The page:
This applies to minimum-wage workers only. By raising the minimum wage, it becomes affordable to hire robots over human workers.
Well done, progressives, for putting low-skilled, high school / college aged students out of a job. Feel better about yourselves now?
The concept is also known as Universal Basic Income, and it really is just that. The government would cut every citizen a check — around $1,000 to $2,000 a month — with no strings attached. You can spend it on groceries, stash it in a savings account or splurge it all on a trip to Hawaii. It doesn’t matter what you do with it; the government will send you that money every month regardless. That check might not matter so much if you already have a decent salary, but if you’re poor or unemployed, that extra $1,000 could be the difference between a roof over your head and living on the streets.
As technology progresses and the threat of job loss looms, basic income is a compelling notion that’s garnered fans in the tech community. Y Combinator, an established startup incubator, announced this year that it was going to conduct a basic income experiment. Researchers at the firm will run a pilot study on 100 families in Oakland, California, whereby each person would be given $1,000 to $2,000 a month. The data gathered from this endeavor (which is slated to last between six months to a year) will inform a five-year project that could involve thousands.
“It’s really important to get data rather than just talk about it,” said Sam Altman, president of Y Combinator, during a Bloomberg panel interview. “Are they happy? Are they fulfilled? How does it change their skills, how they spend their time?” He wrote earlier in a blog post: “I’m fairly confident that at some point in the future, as technology continues to eliminate traditional jobs and massive new wealth gets created, we’re going to see some version of this at a national scale.”
Although Silicon Valley’s interest in basic income is recent, it’s actually an idea that’s been around for decades, if not centuries. Founding father Thomas Paine made the case in 1797 for a national fund to pay 15 pounds sterling to every adult over the age of 21, and British philosopher Bertrand Russell called for it in the “social credit” movement in the UK. In the U.S. during the 1930s, the New Deal ushered in a more targeted approach to resolving poverty — it included Social Security, the introduction of workers’ rights and public works projects. So the notion of simply giving people money fell by the wayside.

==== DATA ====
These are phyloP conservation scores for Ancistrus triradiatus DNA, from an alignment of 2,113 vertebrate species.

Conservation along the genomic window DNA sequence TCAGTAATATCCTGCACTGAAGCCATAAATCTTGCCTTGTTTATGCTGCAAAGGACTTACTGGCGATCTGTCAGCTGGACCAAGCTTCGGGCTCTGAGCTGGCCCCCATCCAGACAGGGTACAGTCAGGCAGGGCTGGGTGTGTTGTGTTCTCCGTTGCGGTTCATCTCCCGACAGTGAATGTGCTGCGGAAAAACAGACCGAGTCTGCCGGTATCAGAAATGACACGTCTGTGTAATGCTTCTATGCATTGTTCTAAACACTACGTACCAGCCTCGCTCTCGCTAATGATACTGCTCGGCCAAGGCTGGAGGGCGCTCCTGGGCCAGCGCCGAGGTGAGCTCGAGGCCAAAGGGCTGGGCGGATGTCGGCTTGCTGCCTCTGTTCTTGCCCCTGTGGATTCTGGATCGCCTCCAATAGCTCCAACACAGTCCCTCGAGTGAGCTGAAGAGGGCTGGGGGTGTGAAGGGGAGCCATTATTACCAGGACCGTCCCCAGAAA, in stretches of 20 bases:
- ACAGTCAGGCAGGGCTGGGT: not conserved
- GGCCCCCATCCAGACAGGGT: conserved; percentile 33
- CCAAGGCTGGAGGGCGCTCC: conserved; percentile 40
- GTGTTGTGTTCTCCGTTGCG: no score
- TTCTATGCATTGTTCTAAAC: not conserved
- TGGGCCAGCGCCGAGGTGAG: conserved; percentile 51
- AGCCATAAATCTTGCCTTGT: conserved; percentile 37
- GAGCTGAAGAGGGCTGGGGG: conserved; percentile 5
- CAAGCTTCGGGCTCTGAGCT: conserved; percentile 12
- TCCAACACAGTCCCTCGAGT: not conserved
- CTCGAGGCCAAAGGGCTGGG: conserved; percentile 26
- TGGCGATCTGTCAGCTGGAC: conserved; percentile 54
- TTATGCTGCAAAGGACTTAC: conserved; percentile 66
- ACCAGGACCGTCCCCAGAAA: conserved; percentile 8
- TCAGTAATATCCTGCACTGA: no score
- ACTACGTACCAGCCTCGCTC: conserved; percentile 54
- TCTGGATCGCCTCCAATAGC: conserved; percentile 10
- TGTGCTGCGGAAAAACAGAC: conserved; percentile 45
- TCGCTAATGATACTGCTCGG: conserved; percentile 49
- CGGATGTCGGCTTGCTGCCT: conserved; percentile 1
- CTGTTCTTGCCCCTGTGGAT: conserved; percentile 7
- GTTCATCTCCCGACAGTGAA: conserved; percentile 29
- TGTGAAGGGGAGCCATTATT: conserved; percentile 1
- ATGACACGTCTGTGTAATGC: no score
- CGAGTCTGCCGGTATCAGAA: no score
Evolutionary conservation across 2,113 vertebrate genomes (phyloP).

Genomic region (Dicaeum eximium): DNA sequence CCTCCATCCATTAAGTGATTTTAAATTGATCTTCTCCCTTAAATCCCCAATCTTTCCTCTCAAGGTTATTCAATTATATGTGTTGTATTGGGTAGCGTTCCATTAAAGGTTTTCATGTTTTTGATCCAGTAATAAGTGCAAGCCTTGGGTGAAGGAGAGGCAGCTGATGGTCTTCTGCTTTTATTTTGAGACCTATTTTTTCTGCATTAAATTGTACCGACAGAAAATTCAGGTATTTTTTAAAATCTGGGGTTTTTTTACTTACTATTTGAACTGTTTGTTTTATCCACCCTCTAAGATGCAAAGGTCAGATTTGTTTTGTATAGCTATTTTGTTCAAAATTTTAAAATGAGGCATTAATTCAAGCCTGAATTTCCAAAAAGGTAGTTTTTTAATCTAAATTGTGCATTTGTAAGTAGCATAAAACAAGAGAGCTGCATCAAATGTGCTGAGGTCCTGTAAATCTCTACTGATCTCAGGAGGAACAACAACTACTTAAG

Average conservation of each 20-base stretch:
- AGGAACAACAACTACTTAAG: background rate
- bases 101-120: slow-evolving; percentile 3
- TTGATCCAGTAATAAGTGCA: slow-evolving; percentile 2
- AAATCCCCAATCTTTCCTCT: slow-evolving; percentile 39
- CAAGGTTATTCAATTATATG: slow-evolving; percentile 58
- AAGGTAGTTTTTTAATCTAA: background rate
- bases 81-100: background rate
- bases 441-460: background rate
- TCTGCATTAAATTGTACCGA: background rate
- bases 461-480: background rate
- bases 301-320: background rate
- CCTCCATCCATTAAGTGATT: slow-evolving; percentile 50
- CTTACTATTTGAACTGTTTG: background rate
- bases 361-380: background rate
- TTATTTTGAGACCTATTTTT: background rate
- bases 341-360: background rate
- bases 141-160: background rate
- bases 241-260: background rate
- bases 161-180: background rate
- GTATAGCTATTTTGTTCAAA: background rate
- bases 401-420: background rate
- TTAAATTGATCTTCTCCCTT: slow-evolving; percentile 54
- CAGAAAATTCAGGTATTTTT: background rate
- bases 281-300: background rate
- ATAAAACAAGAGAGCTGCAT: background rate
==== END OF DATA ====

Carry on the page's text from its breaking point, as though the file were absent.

But interest in basic income lingered. It saw a revival in the 1960s, and interestingly, it had proponents on both liberal and conservative sides of the political aisle. Supporters on the left like it because it would lessen inequality in society, and those on right like it because pure cash handouts are preferable to the bureaucracy of food stamps and other welfare programs.
In his book Where do we go from here: Chaos or Community?, Martin Luther King Jr. wrote: “I am now convinced that the simplest approach will prove to be the most effective — the solution to poverty is to abolish it directly by a now widely discussed measure: the guaranteed income.” Libertarian economist Milton Friedman advocated for a version of basic income called the “negative income tax” that would essentially give money back to those who earn below a certain amount. President Richard Nixon even tried to pass a partial basic income bill, but it died in the Senate after it passed the House of Representatives.